Yet, I was aware that the pandemic wasn’t ‘business as usual’ for many people and in newsrooms especially, it was extremely busy. It felt like breaking news came every day, so to support our journalist contacts we really made sure everything we sent out was ultra-relevant and useful. We also went over and beyond our usual PR offerings, we sent small gifts to cheer people up, and we arranged kids’ activity books for working parents (to give them a much-needed break!).

What do you see as the biggest challenges for PR at the moment?

It’s a challenge to cut through the noise, there’s so much happening and it’s difficult to plan ahead because the media landscape is changing daily (if not hourly). It can also be disheartening to be working on a campaign or launch for months, only for it to be overshadowed by some breaking news. In this situation, I’ve focused on always adding value and helping Degreed’s journalist contacts – even if the story doesn’t pan out, at least your relationship with them has had a boost. 

What are the non-negotiables for you in your business?

Kindness. I hire my team for this over skills. I truly believe (outside of very technical skills like being a doctor) most skills could be learned fairly quickly. But you can’t hire personality traits like hard work and resilience. 

Leadership at an organization that cares about PR and Marketing. It’s impossible to defend your team and your belonging, while also trying to hit your success metrics. 

We know working in PR can be stressful, how do you look after yourself, as well as your clients?

I’m lucky enough to live in Boulder, Colorado that has some amazing hiking trails. When I feel the need, I take my two dogs for a long explore at the foot of the Rockies.

What plans do you have for 2021? 

Degreed has ambitious global growth plans so I’ll be honing in on that, focusing more regionally instead of aiming purely on general brand awareness. 

What advice would you have for someone looking to start a PR career?

Relationships will make your career. Build strong relationships with journalists by always being helpful and reliable, and internally you need to become a champion for PR and how it helps your business succeed. Take the time to have coffees with journalists and colleagues, you never know how this will pay off in the long run (people will be more willing to help you with last-minute requests, for example).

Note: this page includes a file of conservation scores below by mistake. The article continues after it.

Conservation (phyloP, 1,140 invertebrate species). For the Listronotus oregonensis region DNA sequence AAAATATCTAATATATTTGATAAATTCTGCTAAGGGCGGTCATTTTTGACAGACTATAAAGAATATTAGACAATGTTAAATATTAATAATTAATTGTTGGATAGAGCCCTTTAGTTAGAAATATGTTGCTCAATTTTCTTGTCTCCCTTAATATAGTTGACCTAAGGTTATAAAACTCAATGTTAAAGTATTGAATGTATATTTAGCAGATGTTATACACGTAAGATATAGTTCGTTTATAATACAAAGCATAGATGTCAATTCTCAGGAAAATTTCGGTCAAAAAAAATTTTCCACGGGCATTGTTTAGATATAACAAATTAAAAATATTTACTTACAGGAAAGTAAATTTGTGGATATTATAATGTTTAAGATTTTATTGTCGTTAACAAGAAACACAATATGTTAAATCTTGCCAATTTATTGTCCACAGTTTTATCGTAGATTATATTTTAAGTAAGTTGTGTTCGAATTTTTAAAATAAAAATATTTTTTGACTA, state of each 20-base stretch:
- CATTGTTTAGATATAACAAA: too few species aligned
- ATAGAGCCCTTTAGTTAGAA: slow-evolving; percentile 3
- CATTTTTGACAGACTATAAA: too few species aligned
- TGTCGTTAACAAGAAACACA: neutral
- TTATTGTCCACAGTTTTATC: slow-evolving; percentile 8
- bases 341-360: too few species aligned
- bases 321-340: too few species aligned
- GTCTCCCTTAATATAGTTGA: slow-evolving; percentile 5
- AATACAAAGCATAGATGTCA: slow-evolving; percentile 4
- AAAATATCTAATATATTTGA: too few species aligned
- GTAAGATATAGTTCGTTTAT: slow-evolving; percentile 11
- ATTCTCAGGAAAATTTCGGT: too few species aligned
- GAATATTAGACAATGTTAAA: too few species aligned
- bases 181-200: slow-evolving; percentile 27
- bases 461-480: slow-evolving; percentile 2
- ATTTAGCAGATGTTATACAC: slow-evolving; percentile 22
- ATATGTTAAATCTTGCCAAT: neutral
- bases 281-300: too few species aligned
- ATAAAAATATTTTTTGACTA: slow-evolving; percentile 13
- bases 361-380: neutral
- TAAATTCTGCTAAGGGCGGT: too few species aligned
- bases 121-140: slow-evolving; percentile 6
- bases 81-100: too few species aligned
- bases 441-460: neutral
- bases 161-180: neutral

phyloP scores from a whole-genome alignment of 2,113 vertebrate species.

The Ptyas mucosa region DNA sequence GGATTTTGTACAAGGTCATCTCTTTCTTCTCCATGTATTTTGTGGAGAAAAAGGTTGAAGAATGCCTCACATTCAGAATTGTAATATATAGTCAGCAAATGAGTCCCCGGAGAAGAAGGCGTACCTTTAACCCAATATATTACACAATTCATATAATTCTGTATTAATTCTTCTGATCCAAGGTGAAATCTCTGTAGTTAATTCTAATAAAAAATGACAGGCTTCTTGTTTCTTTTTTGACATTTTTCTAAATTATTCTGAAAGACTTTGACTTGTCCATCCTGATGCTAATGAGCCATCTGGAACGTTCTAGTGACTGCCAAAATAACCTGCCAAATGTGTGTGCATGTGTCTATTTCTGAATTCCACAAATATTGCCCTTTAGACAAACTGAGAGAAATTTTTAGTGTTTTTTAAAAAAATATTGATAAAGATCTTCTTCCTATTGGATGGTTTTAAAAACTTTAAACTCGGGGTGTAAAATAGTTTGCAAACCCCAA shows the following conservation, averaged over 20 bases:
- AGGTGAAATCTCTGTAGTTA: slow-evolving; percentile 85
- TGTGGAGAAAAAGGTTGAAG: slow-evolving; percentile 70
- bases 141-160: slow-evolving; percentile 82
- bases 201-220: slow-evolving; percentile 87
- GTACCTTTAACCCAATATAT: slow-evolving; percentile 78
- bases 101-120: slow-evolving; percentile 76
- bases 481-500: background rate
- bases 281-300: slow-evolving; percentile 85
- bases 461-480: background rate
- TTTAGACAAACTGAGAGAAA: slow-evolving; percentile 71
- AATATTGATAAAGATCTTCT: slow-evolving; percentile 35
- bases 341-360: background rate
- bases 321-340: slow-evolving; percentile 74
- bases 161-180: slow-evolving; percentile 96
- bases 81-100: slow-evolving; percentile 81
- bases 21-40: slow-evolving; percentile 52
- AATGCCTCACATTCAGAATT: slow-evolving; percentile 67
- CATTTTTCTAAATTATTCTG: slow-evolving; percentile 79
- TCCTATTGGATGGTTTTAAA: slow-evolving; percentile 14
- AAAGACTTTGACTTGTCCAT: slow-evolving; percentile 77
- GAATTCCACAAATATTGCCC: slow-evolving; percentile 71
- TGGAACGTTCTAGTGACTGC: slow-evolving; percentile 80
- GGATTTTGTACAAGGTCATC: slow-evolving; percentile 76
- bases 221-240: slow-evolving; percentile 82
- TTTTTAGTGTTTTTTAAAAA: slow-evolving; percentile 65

I’d also advise that you never stop learning. The world is ever-changing and PR especially is a fast-paced sector. You cannot find the best angles and the most compelling stories if you aren’t constantly learning new things. And think outside the box, some of my best ideas have come from learning something completely outside my role, drawing on my experiences sitting on the board of a local non-profit, for example. Skills and knowledge can be built from many avenues, obviously, you’ll want to keep up-to-date with the latest articles but also look at videos (TED Talks are a favorite), podcasts, books, stretch assignments, volunteering, and short courses. 

What motto do you live and work by?

I have these 3 saying taped up in my office: 

“Progress not perfection”

“We can do hard things”

“Integrity: choosing courage over comfort, choosing what is right over what is fun or easy, and choosing to practice our values rather than simply professing them.” (Brené Brown). 

I also love “Fake it till you make it, never let them see you sweat.” 

Thank you to Sarah and if you would like to appear on the Visibility Edit, do let me know.

Natalie